The places we usually truly and deeply connect with other people are also most often our more imperfect places, or in our awkward moments. This is why you might hear professional performers say they have this amazing, intimate relationship with their fans, but if you ask them who their most intimate relationships are with, they’re not going to say it’s with their fans. They’re going to tell you it’s with the people who also know them when every step is not rehearsed, the spotlights and makeup are not on, they don’t have staff managing their every move and word, and they’re not having to put so much thought into what they do, but can instead just get comfortable and be who they are, even if they say dumb things out loud sometimes or fall on their faces walking across a room.

One of the benefits of intimacy when it’s right for us is that it can afford us the very fantastic opportunity to be awkward — to be human — and have that be totally okay. Making out with someone isn’t the same thing as say, giving a public speech on television or interviewing for a job: the stakes are a LOT less high and the environment should be a lot more forgiving. I know sometimes it can feel like the stakes are just as high, especially when we’re new to it, when we imagine worst-case scenarios, or when we really, really, really want someone to like us who we like, but the stakes with this stuff really shouldn’t be or feel that high. And in real-deal life, when we’re being intimate with people who care about us, not the super-scary stuff we imagine where our whole world ends from one clumsy kiss, the stakes really aren’t that high. We can fumble and it really will not be a huge deal unless we make it one.

My pitch around worries about sex and intimacy being awkward is for people to try and make peace with awkwardness, rather than trying to avoid it. I suggest that for a couple different reasons. For one, it is largely unavoidable, and I like to avoid getting people invested in fruitless efforts. But experiencing, getting through, accepting and, even more, embracing awkwardness can offer us some potentially positive things. For instance, we can learn to be a little less fearless and afraid of life and living as a whole: we can be more open to taking positive risks that get us and others the good stuff. It can help us get closer with people we want to be close to and have the people who know us know the real us, which is much more valuable to us and them than having them know a persona or only know us when we are trying to be perfect.

When you’re in a time of life like adolescence where it can feel like awkward and unsure is pretty much your EVERY freaking moment, I get that all might seem a bit too rosy. This can be something a lot easier to recognize in hindsight then when you’re in it, and embrace when you feel a little more sure of yourself. At the same time, I still think it’s within reach for you now.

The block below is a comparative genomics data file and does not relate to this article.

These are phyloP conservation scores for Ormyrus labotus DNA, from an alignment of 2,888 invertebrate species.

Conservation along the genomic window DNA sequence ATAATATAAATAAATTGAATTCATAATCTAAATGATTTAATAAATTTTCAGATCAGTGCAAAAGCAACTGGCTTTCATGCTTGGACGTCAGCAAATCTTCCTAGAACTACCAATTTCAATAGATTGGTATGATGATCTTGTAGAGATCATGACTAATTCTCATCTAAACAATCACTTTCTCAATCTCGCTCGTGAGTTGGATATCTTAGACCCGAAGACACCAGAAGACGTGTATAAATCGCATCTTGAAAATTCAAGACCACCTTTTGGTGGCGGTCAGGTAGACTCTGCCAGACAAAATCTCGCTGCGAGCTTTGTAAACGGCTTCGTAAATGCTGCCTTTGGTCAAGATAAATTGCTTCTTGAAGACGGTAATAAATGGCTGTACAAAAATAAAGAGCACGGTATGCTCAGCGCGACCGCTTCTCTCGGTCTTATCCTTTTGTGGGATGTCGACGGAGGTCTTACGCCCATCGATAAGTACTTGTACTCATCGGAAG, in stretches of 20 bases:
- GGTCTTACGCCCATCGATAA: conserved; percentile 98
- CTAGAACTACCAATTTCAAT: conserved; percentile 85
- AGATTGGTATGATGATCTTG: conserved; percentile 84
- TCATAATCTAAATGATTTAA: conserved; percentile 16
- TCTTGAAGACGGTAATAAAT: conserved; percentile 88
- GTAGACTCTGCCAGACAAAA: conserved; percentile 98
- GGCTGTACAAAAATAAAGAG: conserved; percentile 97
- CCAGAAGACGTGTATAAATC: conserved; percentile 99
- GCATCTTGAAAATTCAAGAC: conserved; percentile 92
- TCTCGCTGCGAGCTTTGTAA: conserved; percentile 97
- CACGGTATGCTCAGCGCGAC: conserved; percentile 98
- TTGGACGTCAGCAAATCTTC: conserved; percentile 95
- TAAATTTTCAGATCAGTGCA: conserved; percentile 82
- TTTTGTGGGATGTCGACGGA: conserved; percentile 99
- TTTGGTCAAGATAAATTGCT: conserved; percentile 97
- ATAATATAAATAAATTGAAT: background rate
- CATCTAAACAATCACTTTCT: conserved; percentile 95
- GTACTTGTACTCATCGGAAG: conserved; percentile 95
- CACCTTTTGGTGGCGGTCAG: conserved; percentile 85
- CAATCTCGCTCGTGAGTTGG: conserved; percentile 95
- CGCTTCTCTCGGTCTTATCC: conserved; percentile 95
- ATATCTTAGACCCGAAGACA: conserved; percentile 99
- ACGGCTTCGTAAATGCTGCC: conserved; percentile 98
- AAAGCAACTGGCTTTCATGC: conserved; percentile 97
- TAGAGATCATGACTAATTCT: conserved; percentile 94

Think about some of the biggest laughs you ever had with friends or family. Or about how you felt with a best friend when they were willing to share something with you they felt embarrassed about they didn’t with anyone else in the world. Or, if it’s happened, when someone told you one of the things they found most beautiful about you was something you actually feel insecure about. Awkward, but awesome, right? That’s the good stuff. That’s the stuff that’s most unique about us and all the millions of moments that make up our lives. So, I don’t know about you, but I’m always cheering for Team Awkward. (And I say this to you as someone who HAS had very awkward and embarrassing moments even when doing things like large-scale public speaking, so if it makes you feel any better, know even that is something most of us can get through and eventually feel okay about.)

I also think that one of the ways we can know that someone we’re choosing to get intimate with — whether we’re talking about making out or way more than making out — is a good choice for us is when we feel pretty okay about potentially fumbling, or things being awkward or embarrassing. In other words, even if and when we still feel a little uncomfortable, we feel safe, we feel like we can trust the other person not to humiliate us or be a jerk, we feel like we’re vulnerable, but that’s something we’re open to and think the other person is likely to handle well. If we don’t feel like that, chances are good that a big part of why is that we know in our heads, hearts or guts, that that person isn’t or might not be someone to be intimate with. These feelings of discomfort or fear when they happen can be great helpers in choosing who to get close to and who to keep your distance from.

Do I expect you to be excited at the prospect of things feeling awkward or you maybe feeling embarrassed or uncertain sometimes? Nope. But my hope is you can get to a point where you feel pretty okay about it happening now and then, because it’s going to.